Michael Scott''s long tenure as manager of Dunder Mifflin''s Scranton branch comes to a bittersweet end in the seventh season of The Office, leaving viewers to wonder how and if the show will survive without star Steve Carell. The actor''s departure marks a turning point for the comedy that extends beyond finding a replacement for its lead. The Office itself had begun to show cracks in its façade in its fifth season, with too frequent dips into implausible story lines and character behavior that hewed more cartoonish than the careful mix of sitcom humor and human observation with which the show made its mark. How The Office resets itself in Carell''s wake will remain the task of its eighth season, but season seven offers an agreeable place-marker for the cast and crew, who pay tribute to Scott with several genuinely funny episodes and a wrap-up that manages to be heartfelt without tipping into overly sentimental territory. The season also features a recurring turn by Will Ferrell as Deangelo Vickers, Michael''s temporary replacement and a walking collection of frayed nerves and personality tics. Ferrell is amusing in his four-episode story arc, but at times, his livewire routine clashes mightily with the lower-keyed energy of the established cast. More effective is the parade of celebrities who queue up to replace Michael in the season''s conclusion, "Search Committee," with James Spader (a new Office cast member as of season eight), Ray Romano, Jim Carrey, Will Arnett, and UK Office creator Ricky Gervais (as David Brent) adjusting their respective styles to the level of the series. Other highlights include the unveiling of Michael''s long-gestating film project Threat Level Midnight, which features an array of past Office performers, and "Viewing Party," which evokes past after-hours get-togethers in its barrage of neuroses run wild.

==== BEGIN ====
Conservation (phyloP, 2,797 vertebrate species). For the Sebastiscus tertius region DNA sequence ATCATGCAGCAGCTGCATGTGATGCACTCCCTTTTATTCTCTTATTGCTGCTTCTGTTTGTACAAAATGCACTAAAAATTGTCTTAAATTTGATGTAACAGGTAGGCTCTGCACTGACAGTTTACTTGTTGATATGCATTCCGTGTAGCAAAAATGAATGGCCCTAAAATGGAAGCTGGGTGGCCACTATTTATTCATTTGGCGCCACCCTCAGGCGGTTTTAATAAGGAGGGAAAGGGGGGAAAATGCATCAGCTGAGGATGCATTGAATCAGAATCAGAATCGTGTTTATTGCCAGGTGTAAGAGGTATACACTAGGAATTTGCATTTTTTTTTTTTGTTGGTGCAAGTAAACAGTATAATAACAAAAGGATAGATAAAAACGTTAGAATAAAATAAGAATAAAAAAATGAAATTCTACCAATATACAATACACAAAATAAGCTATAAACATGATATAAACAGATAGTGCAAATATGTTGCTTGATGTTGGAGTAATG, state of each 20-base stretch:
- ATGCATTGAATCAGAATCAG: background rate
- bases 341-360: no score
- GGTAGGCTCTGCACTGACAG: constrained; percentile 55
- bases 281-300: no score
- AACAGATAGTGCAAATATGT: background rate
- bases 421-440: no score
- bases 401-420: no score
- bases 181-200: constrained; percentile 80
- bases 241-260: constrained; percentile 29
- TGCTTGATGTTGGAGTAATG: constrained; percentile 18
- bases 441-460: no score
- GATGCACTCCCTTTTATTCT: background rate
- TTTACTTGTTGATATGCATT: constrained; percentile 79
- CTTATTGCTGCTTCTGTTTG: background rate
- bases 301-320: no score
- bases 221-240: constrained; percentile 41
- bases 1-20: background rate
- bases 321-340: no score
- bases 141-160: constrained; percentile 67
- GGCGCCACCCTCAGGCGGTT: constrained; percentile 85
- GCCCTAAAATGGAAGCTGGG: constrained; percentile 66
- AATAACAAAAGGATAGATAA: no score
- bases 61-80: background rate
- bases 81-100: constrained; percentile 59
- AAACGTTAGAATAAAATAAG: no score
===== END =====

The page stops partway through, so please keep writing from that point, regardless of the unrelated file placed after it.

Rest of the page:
Extras on the four-disc Blu-ray set include four episodes with commentary tracks, each featured on a single disc; Carell is again noticeably absent from these tracks, but series creator Greg Daniels and various cast and crew members, including B.J. Novak, Ellie Kemper, and Paul Lieberstein, do their best be informative and entertaining. Deleted scenes from most of the episodes provide more footage of Ferrell and the other guest stars, while extended versions of "Training Day" and "Search Committee" provide some subtle moments of character development. The complete Threat Level Midnight is a welcome addition, as is The 3rd Floor, a series of webisodes about the staff shooting a horror movie in the office after hours. A fairly hilarious blooper reel rounds out the set. --Paul Gaita
Starring: Steve Carell John Krasinski Jenna Fischer Ed Helms Rainn Wilson
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